Born Arthur Douglas Adamson in England on
February 23, 1905, Art’s illustrious amateur swimming career began
after his family moved to New Zealand. As a teen, he set long-standing
swimming records in the 100-yard (0:57.20), 100-meter (1:03.40), and
220-yard freestyle distances. His polo career also began in New Zealand,
where he played for the Witemata (Auckland) and Pirates (Napier) clubs
and in his free time became a renowned deep-sea diver and a champion
open water swimmer.
Adamson is remembered as a gruff, demanding coach by the athletes under his tutelage, one who might throw a chair into the pool at them in practice in order to spur them onto faster swimming. Yet he was also an ethical and caring coach, who would arrive at an athlete’s dorm to check on him when a practice was missed due to illness. He inspired with his committed work ethic of 12-hour days, and expected all his athletes to be as committed as he was. His Texas A&M “Tankers” swim team took this to heart, winning Southwest Conference championships and leading the conference in many individual events. They also achieved an impressive dominance of water polo at the national level.
Art possessed a zeal for competition that was evident every time he stepped up on the deck of a swimming pool. During practice he was always seen on the deck - even in old age - in his swimsuit and terry-cloth robe, ready to dive in the pool and challenge his swimmers to a sprint race. Adamson was willing to help anybody learn to swim, and his coaching peers were often amazed at his ability to reshape an inexperienced swimmer into a top-performing athlete.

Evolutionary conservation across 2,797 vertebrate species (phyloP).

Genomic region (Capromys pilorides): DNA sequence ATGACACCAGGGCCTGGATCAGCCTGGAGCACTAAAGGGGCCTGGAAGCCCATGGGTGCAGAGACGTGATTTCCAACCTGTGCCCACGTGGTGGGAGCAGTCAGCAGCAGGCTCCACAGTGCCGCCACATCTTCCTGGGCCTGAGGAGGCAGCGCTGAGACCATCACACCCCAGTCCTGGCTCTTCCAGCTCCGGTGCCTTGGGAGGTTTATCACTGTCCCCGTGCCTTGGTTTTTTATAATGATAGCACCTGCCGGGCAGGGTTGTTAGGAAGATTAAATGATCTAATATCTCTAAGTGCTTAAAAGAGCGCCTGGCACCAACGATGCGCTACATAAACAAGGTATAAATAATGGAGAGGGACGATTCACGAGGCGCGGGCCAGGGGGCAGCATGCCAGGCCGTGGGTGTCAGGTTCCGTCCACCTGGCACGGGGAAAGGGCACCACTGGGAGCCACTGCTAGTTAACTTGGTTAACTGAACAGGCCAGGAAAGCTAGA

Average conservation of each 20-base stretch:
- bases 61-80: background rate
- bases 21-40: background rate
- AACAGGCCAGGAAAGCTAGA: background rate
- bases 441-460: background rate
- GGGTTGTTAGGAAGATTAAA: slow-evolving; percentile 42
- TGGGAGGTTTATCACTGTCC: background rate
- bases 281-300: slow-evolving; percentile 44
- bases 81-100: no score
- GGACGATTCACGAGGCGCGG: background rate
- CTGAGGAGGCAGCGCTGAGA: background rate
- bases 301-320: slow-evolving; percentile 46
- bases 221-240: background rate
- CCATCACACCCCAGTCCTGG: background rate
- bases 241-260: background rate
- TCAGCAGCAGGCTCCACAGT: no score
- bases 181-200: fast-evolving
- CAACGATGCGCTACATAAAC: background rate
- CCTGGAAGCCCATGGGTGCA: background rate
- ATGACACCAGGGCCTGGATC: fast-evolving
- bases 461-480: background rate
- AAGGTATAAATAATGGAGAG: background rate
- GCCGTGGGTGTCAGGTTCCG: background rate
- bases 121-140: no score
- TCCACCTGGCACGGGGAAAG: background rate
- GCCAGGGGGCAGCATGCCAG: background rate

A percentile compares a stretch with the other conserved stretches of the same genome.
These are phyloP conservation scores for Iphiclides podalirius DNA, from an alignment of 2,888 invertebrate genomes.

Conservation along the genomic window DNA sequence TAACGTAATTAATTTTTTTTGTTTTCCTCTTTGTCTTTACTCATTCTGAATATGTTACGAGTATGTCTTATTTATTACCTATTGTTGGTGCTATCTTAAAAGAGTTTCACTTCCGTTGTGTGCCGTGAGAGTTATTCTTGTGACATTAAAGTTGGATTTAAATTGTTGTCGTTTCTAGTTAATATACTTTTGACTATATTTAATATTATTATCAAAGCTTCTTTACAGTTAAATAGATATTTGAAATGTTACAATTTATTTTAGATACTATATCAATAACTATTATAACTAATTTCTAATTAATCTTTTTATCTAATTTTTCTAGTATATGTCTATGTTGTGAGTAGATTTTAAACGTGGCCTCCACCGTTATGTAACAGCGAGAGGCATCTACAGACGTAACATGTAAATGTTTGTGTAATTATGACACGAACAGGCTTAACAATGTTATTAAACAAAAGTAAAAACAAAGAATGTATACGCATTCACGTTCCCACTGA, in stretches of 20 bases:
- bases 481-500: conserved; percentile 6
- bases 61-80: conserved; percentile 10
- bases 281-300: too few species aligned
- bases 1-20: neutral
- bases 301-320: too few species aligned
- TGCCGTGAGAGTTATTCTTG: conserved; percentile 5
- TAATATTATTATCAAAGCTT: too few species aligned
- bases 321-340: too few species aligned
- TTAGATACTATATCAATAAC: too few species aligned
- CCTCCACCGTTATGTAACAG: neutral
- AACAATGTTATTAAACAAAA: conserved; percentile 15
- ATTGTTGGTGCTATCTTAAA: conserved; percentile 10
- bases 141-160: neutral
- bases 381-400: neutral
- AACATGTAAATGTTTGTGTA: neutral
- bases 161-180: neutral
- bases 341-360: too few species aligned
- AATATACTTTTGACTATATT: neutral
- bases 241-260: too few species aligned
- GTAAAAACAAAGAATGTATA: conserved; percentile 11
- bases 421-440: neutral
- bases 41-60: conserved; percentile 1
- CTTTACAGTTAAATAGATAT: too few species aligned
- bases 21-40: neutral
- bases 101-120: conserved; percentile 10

After initiating a student/faculty swim instruction program in which a swim test was required for graduates, Adamson began to teach the faculty’s family members to swim. These efforts branched out into a very large public summertime swimming program. More than 15,000 children from the Brazos Valley would eventually learn basic swimming skills under Art’s instruction. In 1941 he was instrumental in creating the College Station Parks and Recreation Department. His swim lesson program blossomed into a summer league team and an A.A.U. year-round swim team. Competing against large city teams, Art’s A.A.U. team had tremendous success.
Adamson, who continued teaching swimming at the university until 1970, was involved with his recreational and his A.A.U. swim teams until 1971. The longest-tenured coach in the history of the university, Texas A&M designated him Professor Emeritus in 1970. Further accolades were showered on Adamson by his former swimmers, coaching peers, and the city of College Station. Ending an amazing dynasty, Arthur Douglas Adamson died on March 27, 1972, and was survived by his wife of 44 years, Nora, his son, Van, and four grandchildren.
Sourced from “ART ADAMSON: AN AQUATIC LEGEND” complied by Sara-Jane A. Miles Jordan October 18, 2004.